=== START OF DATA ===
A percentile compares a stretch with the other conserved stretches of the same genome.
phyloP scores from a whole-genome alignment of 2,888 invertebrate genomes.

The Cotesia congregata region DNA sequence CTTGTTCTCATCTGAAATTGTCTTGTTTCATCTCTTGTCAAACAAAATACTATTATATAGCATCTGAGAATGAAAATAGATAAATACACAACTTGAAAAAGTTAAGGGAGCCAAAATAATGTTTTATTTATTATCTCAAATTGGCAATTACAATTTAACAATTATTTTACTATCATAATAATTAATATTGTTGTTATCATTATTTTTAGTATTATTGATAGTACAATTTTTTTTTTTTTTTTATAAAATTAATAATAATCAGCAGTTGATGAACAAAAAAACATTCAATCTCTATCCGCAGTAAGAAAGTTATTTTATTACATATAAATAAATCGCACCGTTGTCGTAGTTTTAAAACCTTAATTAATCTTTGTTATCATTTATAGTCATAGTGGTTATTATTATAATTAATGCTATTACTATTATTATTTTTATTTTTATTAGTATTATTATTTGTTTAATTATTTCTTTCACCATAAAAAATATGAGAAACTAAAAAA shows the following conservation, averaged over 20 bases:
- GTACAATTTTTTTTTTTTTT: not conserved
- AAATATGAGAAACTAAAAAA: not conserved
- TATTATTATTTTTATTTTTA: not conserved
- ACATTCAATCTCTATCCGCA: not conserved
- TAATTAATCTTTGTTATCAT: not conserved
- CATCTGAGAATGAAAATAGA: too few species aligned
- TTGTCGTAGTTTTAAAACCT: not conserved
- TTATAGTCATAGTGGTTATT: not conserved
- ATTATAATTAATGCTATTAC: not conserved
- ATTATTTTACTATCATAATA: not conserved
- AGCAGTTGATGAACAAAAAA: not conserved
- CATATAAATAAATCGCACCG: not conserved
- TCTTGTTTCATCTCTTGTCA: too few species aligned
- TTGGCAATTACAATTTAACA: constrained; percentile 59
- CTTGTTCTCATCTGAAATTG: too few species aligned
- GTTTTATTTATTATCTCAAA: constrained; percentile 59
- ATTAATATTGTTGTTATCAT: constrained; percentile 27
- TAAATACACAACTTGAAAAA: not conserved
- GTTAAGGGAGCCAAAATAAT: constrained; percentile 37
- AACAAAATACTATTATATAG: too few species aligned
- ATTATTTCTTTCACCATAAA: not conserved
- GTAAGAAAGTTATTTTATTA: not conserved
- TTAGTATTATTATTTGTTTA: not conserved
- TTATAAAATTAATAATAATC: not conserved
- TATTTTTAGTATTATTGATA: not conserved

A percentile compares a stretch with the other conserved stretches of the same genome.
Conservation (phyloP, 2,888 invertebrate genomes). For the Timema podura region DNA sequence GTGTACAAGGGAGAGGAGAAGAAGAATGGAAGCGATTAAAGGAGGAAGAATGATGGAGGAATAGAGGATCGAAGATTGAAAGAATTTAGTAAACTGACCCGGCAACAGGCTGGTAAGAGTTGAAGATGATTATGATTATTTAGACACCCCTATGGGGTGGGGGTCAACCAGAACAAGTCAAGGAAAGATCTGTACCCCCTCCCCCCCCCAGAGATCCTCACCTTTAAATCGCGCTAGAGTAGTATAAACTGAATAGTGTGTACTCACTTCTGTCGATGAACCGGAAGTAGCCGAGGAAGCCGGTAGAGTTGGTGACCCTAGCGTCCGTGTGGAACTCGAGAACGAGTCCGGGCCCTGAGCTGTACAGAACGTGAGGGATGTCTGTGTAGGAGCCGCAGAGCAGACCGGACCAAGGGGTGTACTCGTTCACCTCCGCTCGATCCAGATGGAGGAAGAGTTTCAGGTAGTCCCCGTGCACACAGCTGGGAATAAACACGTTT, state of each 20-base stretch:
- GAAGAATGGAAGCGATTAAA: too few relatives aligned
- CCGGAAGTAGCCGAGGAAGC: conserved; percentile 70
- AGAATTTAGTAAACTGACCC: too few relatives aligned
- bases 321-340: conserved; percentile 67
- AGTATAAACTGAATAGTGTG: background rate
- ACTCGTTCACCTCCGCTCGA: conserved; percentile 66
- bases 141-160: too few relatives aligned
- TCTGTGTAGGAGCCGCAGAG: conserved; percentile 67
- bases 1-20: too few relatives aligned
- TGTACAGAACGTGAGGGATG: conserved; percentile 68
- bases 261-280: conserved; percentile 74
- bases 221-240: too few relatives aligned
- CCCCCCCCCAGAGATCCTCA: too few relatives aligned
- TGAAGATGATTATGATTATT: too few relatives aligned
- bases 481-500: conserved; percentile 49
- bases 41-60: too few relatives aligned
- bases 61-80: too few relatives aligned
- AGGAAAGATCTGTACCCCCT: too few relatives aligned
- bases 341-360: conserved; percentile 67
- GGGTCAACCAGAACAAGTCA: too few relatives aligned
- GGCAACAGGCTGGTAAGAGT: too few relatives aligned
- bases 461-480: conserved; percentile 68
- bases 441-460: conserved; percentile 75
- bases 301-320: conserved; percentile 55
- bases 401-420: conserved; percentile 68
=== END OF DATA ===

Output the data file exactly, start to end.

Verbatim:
A percentile compares a stretch with the other conserved stretches of the same genome.
phyloP scores from a whole-genome alignment of 2,888 invertebrate genomes.

The Cotesia congregata region DNA sequence CTTGTTCTCATCTGAAATTGTCTTGTTTCATCTCTTGTCAAACAAAATACTATTATATAGCATCTGAGAATGAAAATAGATAAATACACAACTTGAAAAAGTTAAGGGAGCCAAAATAATGTTTTATTTATTATCTCAAATTGGCAATTACAATTTAACAATTATTTTACTATCATAATAATTAATATTGTTGTTATCATTATTTTTAGTATTATTGATAGTACAATTTTTTTTTTTTTTTTATAAAATTAATAATAATCAGCAGTTGATGAACAAAAAAACATTCAATCTCTATCCGCAGTAAGAAAGTTATTTTATTACATATAAATAAATCGCACCGTTGTCGTAGTTTTAAAACCTTAATTAATCTTTGTTATCATTTATAGTCATAGTGGTTATTATTATAATTAATGCTATTACTATTATTATTTTTATTTTTATTAGTATTATTATTTGTTTAATTATTTCTTTCACCATAAAAAATATGAGAAACTAAAAAA shows the following conservation, averaged over 20 bases:
- GTACAATTTTTTTTTTTTTT: not conserved
- AAATATGAGAAACTAAAAAA: not conserved
- TATTATTATTTTTATTTTTA: not conserved
- ACATTCAATCTCTATCCGCA: not conserved
- TAATTAATCTTTGTTATCAT: not conserved
- CATCTGAGAATGAAAATAGA: too few species aligned
- TTGTCGTAGTTTTAAAACCT: not conserved
- TTATAGTCATAGTGGTTATT: not conserved
- ATTATAATTAATGCTATTAC: not conserved
- ATTATTTTACTATCATAATA: not conserved
- AGCAGTTGATGAACAAAAAA: not conserved
- CATATAAATAAATCGCACCG: not conserved
- TCTTGTTTCATCTCTTGTCA: too few species aligned
- TTGGCAATTACAATTTAACA: constrained; percentile 59
- CTTGTTCTCATCTGAAATTG: too few species aligned
- GTTTTATTTATTATCTCAAA: constrained; percentile 59
- ATTAATATTGTTGTTATCAT: constrained; percentile 27
- TAAATACACAACTTGAAAAA: not conserved
- GTTAAGGGAGCCAAAATAAT: constrained; percentile 37
- AACAAAATACTATTATATAG: too few species aligned
- ATTATTTCTTTCACCATAAA: not conserved
- GTAAGAAAGTTATTTTATTA: not conserved
- TTAGTATTATTATTTGTTTA: not conserved
- TTATAAAATTAATAATAATC: not conserved
- TATTTTTAGTATTATTGATA: not conserved

A percentile compares a stretch with the other conserved stretches of the same genome.
Conservation (phyloP, 2,888 invertebrate genomes). For the Timema podura region DNA sequence GTGTACAAGGGAGAGGAGAAGAAGAATGGAAGCGATTAAAGGAGGAAGAATGATGGAGGAATAGAGGATCGAAGATTGAAAGAATTTAGTAAACTGACCCGGCAACAGGCTGGTAAGAGTTGAAGATGATTATGATTATTTAGACACCCCTATGGGGTGGGGGTCAACCAGAACAAGTCAAGGAAAGATCTGTACCCCCTCCCCCCCCCAGAGATCCTCACCTTTAAATCGCGCTAGAGTAGTATAAACTGAATAGTGTGTACTCACTTCTGTCGATGAACCGGAAGTAGCCGAGGAAGCCGGTAGAGTTGGTGACCCTAGCGTCCGTGTGGAACTCGAGAACGAGTCCGGGCCCTGAGCTGTACAGAACGTGAGGGATGTCTGTGTAGGAGCCGCAGAGCAGACCGGACCAAGGGGTGTACTCGTTCACCTCCGCTCGATCCAGATGGAGGAAGAGTTTCAGGTAGTCCCCGTGCACACAGCTGGGAATAAACACGTTT, state of each 20-base stretch:
- GAAGAATGGAAGCGATTAAA: too few relatives aligned
- CCGGAAGTAGCCGAGGAAGC: conserved; percentile 70
- AGAATTTAGTAAACTGACCC: too few relatives aligned
- bases 321-340: conserved; percentile 67
- AGTATAAACTGAATAGTGTG: background rate
- ACTCGTTCACCTCCGCTCGA: conserved; percentile 66
- bases 141-160: too few relatives aligned
- TCTGTGTAGGAGCCGCAGAG: conserved; percentile 67
- bases 1-20: too few relatives aligned
- TGTACAGAACGTGAGGGATG: conserved; percentile 68
- bases 261-280: conserved; percentile 74
- bases 221-240: too few relatives aligned
- CCCCCCCCCAGAGATCCTCA: too few relatives aligned
- TGAAGATGATTATGATTATT: too few relatives aligned
- bases 481-500: conserved; percentile 49
- bases 41-60: too few relatives aligned
- bases 61-80: too few relatives aligned
- AGGAAAGATCTGTACCCCCT: too few relatives aligned
- bases 341-360: conserved; percentile 67
- GGGTCAACCAGAACAAGTCA: too few relatives aligned
- GGCAACAGGCTGGTAAGAGT: too few relatives aligned
- bases 461-480: conserved; percentile 68
- bases 441-460: conserved; percentile 75
- bases 301-320: conserved; percentile 55
- bases 401-420: conserved; percentile 68